Today we learn from the Mortgage Bankers Association (MBA) that at least one out of every 10 homeowners is behind on their mortgage or already facing foreclosure, a fact that underscores what we already know is the gloomiest housing picture in the United States in decades, possibly ever. The MBA's newest numbers for the three months ending September 30 also underscore what we and others, including many economists with expertise in housing issues, have been saying for over a year: Avoiding foreclosures that don't need to happen is our country's best hope for economic recovery.

The reason Treasury Secretary Paulson has had to announce a new plan to prop up the economy every few weeks for over a year is that none of the plans launched so far--however well-intentioned and necessary--has addressed the runaway foreclosures that are at the root cause of today's crisis, driving losses at financial institutions and driving down property values nationwide.

"This report documents the depth and enormity of the housing crisis," said CRL President Michael Calhoun. "The present and new administrations must implement new, systematic programs that will provide relief so as many families as possible can stay in their homes."

The only way to dampen foreclosures meaningfully is for Congress and regulators to give up the piecemeal approach and adopt a mortgage modification plan that will allow for a large-scale rescue of homeowners quickly. To accomplish this, Treasury should immediately implement the FDIC's proposal for the government to guarantee modified home loans as a way to induce loan servicers and investors to agree to such changes. In addition, Congress must act quickly to lift the ban on judicial modifications.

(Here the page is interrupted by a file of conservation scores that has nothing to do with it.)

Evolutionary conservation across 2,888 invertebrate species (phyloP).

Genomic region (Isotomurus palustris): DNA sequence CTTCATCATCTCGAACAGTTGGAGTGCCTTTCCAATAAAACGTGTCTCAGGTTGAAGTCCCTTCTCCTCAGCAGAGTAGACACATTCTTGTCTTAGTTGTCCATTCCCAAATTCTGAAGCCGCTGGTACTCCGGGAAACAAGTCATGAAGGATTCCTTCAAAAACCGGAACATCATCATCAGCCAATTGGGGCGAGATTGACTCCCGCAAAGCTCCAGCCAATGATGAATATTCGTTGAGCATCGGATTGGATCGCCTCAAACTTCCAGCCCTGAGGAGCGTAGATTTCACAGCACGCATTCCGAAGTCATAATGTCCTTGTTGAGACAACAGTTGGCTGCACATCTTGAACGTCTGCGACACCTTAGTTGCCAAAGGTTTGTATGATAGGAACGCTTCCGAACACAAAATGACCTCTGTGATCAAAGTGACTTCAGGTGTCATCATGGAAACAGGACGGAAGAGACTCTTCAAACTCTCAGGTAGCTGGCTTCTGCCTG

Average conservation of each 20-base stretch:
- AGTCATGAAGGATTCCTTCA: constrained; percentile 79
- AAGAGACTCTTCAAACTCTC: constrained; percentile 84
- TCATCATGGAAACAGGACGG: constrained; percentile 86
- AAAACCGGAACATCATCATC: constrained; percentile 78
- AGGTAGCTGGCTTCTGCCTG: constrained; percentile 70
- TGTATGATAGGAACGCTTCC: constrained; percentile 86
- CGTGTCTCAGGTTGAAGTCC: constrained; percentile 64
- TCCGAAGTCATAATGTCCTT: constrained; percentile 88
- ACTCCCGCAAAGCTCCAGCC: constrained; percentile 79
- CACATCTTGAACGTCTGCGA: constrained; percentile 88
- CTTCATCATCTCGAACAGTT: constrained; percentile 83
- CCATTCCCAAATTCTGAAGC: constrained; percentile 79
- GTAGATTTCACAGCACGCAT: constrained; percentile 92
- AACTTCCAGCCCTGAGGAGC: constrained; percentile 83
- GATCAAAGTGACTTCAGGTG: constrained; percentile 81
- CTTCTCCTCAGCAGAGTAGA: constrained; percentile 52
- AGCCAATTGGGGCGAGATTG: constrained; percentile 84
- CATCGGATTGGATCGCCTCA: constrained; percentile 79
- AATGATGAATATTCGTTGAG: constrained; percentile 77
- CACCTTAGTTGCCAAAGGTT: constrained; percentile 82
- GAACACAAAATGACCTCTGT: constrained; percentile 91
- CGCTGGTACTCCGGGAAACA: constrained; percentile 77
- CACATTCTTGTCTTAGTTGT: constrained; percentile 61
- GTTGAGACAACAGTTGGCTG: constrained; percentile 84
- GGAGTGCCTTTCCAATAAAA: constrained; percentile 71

Consider these highlights from the number the MBA released today:

  • 1 in 10 home loans is in delinquency, 1 in 20 is seriously delinquent, and 1 in 33 is in foreclosure.
  • At the end of September, the nation experienced foreclosures at an annual rate of 2.4 million. We estimate that those foreclosures alone will cause an additional 41 million American families who happen to live near these properties to see their own home values plummet by an additional $352 billion.
  • Deteriorating housing markets in California and Florida are driving the dismal outlook nationally, though many other states continue to lead the nation in suffering, including Nevada, Arizona, Michigan, Rhode Island, Illinois, Indiana, and Ohio.

To read the MBA release.

For more information: Kathleen Day at (202) 349-1871 or; Chris Kukla at (919) 313-8520 or; or Ginna Green at (510) 379-5513 or

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